A software engineer just figured out how to harness the GPU in the Apple M1 chip to mine the cryptocurrency ethereum, though whether it’s worth the effort is an open question.
Yifan Gu, a software engineer with Zensors, wrote on their blog: “I’ve had my M1 MacBook Air for a bit of time now, and I also recently started mining Ethereum. I can’t help asking myself: What’s Ethereum mining performance like on a M1 Mac?”
They explain the process they took to get the Ethminer software used to mine Ether working on an Apple M1 chip, since it takes some work to port the software to Apple silicon.
The challenge starts with getting Ethminer to recognize the M1 chip’s GPU, and only gets more complicated from there. You’ll need some C/C++ coding skills if you want to follow along with Gu’s process, but it isn’t all that complicated if you know what you’re doing. In the end, Gu was able to get it working, but as TechPowerUp points out, it’s not exactly the most effective mining GPU out there.
MacBooks aren’t going to be the next RTX cards, don’t worry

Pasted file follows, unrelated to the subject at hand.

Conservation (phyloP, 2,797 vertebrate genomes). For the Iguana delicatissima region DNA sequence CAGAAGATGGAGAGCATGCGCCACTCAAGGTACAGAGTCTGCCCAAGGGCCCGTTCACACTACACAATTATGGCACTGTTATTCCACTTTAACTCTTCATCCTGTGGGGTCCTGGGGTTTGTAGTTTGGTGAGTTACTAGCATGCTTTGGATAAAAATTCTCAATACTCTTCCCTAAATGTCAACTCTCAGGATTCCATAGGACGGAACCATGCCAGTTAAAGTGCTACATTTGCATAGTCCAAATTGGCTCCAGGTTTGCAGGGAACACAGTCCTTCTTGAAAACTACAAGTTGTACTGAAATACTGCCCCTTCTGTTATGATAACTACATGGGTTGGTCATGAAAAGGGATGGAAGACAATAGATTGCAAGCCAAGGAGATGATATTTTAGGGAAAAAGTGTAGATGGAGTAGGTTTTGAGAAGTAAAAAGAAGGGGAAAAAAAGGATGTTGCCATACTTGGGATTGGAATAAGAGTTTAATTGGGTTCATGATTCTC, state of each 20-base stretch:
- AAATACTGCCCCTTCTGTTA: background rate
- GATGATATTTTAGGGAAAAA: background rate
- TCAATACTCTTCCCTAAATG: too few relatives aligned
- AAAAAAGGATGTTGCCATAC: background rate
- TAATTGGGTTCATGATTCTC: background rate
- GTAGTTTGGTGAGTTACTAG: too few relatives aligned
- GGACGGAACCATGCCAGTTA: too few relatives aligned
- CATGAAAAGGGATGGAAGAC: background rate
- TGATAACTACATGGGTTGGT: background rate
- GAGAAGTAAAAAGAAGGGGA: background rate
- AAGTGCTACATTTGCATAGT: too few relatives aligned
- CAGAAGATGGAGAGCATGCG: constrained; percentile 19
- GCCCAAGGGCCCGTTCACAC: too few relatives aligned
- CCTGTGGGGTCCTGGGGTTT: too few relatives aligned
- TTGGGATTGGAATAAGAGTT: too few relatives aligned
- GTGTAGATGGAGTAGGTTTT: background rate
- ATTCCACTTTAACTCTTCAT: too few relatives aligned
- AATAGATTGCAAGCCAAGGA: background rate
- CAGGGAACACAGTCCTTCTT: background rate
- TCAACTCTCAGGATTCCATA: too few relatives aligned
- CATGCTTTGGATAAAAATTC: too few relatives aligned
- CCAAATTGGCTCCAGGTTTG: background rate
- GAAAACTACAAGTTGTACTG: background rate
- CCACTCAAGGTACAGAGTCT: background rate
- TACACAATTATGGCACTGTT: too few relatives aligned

Cryptomining has taken off recently thanks to the soaring price of ethereum, helping to exacerbate the supply issues around Nvidia’s RTX 3060 Ti, RTX 3070, RTX 3080, and RTX 3090 graphics cards – so much so that Nvidia itself is taking steps to combat it by making them less efficient to mine cryptocurrency.
It’s understandable that some might be concerned about an M1 chip being used to mine the trendy cryptocurrency, but in this case, the relatively underpowered GPU in the M1 makes it a poor candidate for cryptominers.
With a hashrate of 2 MH/s, the M1’s profit per day is only about $0.14. At that rate, it’d take just under 20 years to break even at current prices.